Propellant-free, refillable aerosols take on conventional products

Nine months after Procter & Gamble launched its novel propellant-free "Pump & Spray" aerosol hair spray and refill pack on the UK market, competitors are beginning to introduce similar products. But consumers are proving slow to change their purchasing habits.

P&G's "Pump & Spray" air-powered hair spray and refill packs were launched under the Vidal Sassoon brand name last August (ENDS Report 199, pp 23-24). The company claimed that the product performed as well as conventional aerosols, but had much smaller environmental impacts. These include no added propellant and, after three or four refills, lower energy and water consumption and less solid waste generation as well.

Evidence that producers of conventional aerosols perceived themselves to be under threat from the new system came when the British Aerosol Manufacturers Association complained about P&G's environmental claims to the two advertising watchdogs. But both rejected the complaint (ENDS Reports 202, pp 4-5, and 206, p 23 ).

P&G says it is "very happy" with UK sales of the primary unit to date, and "reasonable quantities" of the refill have also been sold. But its failure to follow-up a German launch of a "Pump & Spray" deodorant suggests that it may not be convinced that UK consumers are ready for the new technology in sufficient numbers.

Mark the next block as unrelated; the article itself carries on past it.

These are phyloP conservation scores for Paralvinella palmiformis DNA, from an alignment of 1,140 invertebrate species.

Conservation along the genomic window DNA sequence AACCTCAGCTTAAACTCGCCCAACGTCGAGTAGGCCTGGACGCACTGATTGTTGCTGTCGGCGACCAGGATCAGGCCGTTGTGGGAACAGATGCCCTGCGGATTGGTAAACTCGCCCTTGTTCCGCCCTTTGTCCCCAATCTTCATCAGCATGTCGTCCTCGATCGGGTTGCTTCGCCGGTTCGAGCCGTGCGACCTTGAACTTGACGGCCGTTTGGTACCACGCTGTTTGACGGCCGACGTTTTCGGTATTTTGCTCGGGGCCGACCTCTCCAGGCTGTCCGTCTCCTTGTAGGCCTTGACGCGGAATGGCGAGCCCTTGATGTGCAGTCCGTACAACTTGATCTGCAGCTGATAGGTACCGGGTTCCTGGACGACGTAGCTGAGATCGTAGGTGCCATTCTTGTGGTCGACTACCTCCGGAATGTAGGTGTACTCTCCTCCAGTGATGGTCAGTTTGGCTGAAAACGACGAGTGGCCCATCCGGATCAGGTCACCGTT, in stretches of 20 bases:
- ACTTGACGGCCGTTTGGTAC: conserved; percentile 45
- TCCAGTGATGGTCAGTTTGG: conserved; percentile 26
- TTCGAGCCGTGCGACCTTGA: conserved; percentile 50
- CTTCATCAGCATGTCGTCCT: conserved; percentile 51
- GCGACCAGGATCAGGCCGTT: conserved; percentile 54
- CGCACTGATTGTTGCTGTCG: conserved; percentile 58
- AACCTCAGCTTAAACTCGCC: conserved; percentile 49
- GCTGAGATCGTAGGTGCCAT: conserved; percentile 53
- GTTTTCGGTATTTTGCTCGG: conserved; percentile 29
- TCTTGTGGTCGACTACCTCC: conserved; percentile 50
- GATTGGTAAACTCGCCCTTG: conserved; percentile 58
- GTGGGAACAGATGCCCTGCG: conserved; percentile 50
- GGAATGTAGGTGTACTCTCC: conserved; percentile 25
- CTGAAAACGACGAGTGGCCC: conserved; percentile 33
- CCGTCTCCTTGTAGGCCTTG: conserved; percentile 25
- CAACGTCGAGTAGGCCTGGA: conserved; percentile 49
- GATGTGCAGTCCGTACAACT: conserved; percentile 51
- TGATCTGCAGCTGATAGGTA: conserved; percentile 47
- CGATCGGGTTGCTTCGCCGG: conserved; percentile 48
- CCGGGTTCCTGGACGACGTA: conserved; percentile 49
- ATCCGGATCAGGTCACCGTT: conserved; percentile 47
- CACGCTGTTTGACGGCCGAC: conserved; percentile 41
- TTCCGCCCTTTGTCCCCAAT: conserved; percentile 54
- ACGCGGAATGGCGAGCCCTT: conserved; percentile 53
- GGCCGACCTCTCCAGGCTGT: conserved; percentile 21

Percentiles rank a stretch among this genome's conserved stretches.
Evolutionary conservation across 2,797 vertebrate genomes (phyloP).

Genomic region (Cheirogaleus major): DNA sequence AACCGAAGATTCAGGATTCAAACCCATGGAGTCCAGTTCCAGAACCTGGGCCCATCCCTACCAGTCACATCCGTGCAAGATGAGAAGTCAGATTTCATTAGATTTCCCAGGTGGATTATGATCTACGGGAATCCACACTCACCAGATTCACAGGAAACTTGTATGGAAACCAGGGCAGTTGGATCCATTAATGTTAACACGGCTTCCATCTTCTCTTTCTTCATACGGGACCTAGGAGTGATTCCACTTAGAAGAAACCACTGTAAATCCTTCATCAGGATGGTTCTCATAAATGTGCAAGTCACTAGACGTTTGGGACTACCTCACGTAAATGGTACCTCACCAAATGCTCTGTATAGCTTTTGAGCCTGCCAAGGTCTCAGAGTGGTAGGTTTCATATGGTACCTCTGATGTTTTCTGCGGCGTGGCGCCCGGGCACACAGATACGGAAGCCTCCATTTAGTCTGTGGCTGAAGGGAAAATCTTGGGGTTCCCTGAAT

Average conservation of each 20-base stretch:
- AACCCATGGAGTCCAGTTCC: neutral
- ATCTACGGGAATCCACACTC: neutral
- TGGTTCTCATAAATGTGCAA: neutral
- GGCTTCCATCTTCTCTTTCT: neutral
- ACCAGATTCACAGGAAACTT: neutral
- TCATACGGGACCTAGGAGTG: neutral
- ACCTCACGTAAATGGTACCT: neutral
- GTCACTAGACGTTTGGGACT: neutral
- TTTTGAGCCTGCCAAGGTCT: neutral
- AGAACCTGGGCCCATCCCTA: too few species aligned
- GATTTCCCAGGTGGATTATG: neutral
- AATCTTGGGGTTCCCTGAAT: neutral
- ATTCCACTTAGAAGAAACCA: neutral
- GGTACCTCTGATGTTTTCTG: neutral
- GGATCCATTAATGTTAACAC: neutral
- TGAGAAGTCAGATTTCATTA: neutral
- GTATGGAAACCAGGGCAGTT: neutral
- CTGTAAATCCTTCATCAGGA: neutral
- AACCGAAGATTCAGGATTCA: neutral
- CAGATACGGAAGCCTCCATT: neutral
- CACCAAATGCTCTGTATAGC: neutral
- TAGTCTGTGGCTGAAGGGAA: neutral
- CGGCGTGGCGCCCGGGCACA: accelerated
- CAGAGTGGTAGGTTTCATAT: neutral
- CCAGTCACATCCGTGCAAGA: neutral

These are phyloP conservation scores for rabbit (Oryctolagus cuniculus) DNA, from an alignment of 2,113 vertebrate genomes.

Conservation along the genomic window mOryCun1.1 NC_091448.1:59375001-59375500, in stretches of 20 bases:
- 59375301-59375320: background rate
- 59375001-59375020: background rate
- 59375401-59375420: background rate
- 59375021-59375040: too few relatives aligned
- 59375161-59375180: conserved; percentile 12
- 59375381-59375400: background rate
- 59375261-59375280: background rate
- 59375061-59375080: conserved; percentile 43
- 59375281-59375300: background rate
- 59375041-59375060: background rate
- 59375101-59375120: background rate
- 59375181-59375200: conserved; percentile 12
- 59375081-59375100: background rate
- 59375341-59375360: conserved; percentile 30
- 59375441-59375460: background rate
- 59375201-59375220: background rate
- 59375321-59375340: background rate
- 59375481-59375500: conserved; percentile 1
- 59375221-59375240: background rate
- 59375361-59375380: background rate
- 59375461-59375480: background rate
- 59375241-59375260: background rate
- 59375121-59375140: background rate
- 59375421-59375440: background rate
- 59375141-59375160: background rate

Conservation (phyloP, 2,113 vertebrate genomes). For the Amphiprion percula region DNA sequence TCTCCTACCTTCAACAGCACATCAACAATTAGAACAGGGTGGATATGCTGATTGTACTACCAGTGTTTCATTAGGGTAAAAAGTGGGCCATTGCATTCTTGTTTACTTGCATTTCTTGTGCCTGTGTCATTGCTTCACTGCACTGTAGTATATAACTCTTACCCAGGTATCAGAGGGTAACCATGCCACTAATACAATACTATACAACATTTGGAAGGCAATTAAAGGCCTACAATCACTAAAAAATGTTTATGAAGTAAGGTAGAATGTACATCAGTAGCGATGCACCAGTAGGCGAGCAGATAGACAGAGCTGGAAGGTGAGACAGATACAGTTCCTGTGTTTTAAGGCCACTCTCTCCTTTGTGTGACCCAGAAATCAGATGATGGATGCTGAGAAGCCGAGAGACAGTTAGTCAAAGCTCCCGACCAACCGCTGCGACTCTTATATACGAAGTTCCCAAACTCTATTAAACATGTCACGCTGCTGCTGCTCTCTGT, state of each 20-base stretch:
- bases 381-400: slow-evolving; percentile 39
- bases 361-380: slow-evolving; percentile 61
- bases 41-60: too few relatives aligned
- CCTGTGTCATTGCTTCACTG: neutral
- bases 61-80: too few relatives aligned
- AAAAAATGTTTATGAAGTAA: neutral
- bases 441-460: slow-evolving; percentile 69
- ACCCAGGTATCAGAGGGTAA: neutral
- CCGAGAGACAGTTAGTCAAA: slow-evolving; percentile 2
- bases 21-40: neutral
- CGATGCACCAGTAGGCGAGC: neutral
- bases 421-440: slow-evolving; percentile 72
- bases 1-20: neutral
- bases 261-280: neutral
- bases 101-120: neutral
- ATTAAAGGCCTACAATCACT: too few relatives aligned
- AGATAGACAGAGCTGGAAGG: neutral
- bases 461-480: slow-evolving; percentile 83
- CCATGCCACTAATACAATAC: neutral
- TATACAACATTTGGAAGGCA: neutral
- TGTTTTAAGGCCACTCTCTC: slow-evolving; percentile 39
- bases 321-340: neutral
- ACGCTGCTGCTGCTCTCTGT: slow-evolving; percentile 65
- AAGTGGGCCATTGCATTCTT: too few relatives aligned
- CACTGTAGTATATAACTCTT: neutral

On 31 March, a day after P&G's exclusive rights to the "Pump & Spray" device ended, SmithKline Beecham launched a Silvikrin "Pumping Spray" hair spray. The system uses the same pumping device, which is manufactured by the Dutch company Airspray International, and also comes with a refill pack. This costs £1.99, 60p more than P&G's refill. The higher price may have a bearing on whether consumers come back for refills and the full environmental gains are realised.

Tesco has also launched a pump-action hair spray, a range of air fresheners and a deodorant. However, only the deodorant has refill packs and the associated environmental benefits. The 100ml deodorant costs £1.49 for the primary pack and 99p for the refill, compared with a conventional 200ml aerosol at £1.12. This makes the new product appear expensive, but a significant proportion of the conventional unit consists of propellant.

The deodorant is filled by Nichol Beauty Products, which is also using the technology in an own-brand air-freshener. The firm says that this has met with a "certain amount of consumer resistance because it involves effort," and it has been forced to withdraw a test batch from one of the main retail chains.

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